The big lie about Generation Y

If you google “Generation Y” there are 276.000.000 hits, 90.400 sources on Google books appear and you’ll find 3.640.000 videos on Youtube, including TED talks and scientific presentations. Obviously people are interested in this topic, but what are we actually talking about?

Generation Y (or Millennials) is the generation born between 1980 and the middle/end of the 1990s and its reputation could not be worse. The Millennials are charactarized as lazy, illusionary, self-regarding, spoiled and having too high expectations, but no capability to work hard. In addition, the ones belonging to this generation don’t really know what they want, but frankly searching for their own passion they want to go big, because every single of them feels special. There is more: these sneaky Millenials are demanding to have a fulfilling career and work-life-balance – absolutely unrealistic dreams. At least this is what the Huffington Post and Harvard Business Review Blog claims. Ouch! That hurt. On the positive side, their technical skills are highly developed and they are adapting to new innovations quicker than any other generation before. Why discussing this? Because apparently these attributes will be important factors in economic terms in the future. The Millennials will be future employees and co-workers and they seem to be challenging.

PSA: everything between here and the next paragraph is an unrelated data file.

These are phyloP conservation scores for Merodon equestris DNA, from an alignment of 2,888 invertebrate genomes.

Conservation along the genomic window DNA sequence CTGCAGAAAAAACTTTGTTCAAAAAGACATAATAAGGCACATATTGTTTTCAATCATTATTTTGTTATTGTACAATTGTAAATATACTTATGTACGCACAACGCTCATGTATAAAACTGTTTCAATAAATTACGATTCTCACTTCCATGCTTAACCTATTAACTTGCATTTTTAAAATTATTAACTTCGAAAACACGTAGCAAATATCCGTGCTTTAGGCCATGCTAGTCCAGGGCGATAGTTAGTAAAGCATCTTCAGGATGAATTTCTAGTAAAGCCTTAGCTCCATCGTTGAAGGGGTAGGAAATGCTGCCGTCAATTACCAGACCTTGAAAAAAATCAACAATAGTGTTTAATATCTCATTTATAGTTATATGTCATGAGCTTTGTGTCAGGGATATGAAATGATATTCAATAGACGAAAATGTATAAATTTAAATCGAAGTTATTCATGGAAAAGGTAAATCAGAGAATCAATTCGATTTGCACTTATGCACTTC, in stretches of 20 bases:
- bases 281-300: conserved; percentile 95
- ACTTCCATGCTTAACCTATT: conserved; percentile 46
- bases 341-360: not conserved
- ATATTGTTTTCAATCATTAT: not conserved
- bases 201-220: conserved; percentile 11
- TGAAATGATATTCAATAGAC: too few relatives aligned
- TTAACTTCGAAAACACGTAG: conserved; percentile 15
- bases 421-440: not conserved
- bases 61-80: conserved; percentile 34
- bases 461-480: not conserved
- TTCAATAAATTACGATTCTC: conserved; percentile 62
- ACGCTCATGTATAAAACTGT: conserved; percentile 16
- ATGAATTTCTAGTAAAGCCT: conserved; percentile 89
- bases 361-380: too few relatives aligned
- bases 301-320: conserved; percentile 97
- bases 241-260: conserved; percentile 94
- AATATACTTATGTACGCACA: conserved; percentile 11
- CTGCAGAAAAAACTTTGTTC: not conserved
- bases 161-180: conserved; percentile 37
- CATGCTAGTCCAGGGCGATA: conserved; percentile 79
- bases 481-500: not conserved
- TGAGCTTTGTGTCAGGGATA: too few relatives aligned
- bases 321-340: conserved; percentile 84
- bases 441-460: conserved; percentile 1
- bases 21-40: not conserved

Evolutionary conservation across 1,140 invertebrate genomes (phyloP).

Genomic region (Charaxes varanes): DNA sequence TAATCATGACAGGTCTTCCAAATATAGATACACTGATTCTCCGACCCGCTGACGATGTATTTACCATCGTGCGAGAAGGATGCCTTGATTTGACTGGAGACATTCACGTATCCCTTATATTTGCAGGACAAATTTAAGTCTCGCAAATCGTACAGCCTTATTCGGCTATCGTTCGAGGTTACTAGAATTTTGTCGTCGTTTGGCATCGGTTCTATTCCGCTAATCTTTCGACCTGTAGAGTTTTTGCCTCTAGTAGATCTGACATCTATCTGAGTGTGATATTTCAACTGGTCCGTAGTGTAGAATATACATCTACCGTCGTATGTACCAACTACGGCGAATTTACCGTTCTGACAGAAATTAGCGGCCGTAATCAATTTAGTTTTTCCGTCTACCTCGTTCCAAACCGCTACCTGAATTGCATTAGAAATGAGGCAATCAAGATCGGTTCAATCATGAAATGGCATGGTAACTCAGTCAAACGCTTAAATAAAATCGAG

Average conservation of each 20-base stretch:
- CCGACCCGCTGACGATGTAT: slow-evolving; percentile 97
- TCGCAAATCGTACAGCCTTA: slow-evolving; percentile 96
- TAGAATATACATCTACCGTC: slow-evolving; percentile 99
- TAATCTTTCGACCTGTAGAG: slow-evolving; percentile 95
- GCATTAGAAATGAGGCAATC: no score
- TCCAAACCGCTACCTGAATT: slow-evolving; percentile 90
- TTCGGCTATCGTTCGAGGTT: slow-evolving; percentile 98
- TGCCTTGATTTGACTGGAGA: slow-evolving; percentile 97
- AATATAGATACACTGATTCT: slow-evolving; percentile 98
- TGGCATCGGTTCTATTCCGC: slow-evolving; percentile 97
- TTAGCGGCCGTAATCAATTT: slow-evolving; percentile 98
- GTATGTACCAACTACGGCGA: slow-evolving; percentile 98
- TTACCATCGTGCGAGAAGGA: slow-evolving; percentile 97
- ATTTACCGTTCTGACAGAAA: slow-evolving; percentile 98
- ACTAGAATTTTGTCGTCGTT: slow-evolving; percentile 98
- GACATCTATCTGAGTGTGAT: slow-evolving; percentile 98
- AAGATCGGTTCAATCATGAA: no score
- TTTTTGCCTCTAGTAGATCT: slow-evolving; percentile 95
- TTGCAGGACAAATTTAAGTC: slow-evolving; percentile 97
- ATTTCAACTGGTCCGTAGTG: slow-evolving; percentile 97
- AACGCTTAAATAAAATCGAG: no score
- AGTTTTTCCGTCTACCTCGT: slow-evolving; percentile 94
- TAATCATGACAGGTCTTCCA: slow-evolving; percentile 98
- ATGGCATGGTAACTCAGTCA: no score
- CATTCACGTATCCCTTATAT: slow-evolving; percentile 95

As I said – the reputation of today’s young people could not be worse, but this concept actually does not apply to a whole generation, although we are living in a globalized world, only to a small group and therefore makes the whole discussion absurd.

Economic challenges and Generation Y – an impossible combination

Let’s face it – there are people who definitely fit into this pattern describing Generation Y, but there is one condition to fulfil the criteria: money. No lifelong soul search is possible if your bills aren’t paid and no passion is worth a risk if there is no food on your plate. Many young people have to deal with these problems and they won’t have time to think about work-life-balance.

One factor supporting the idea that the debate about the terrible generation is unnecessary is poverty. Talking about industrialized countries, we are facing the increase of inequality, meaning that the rich become richer, the poor become poorer but the shocking fact is that the middle class is slowly vanishing in countries like the United States (poverty rate 15%), Canada (poverty rate 10%) and Germany (poverty rate 16%).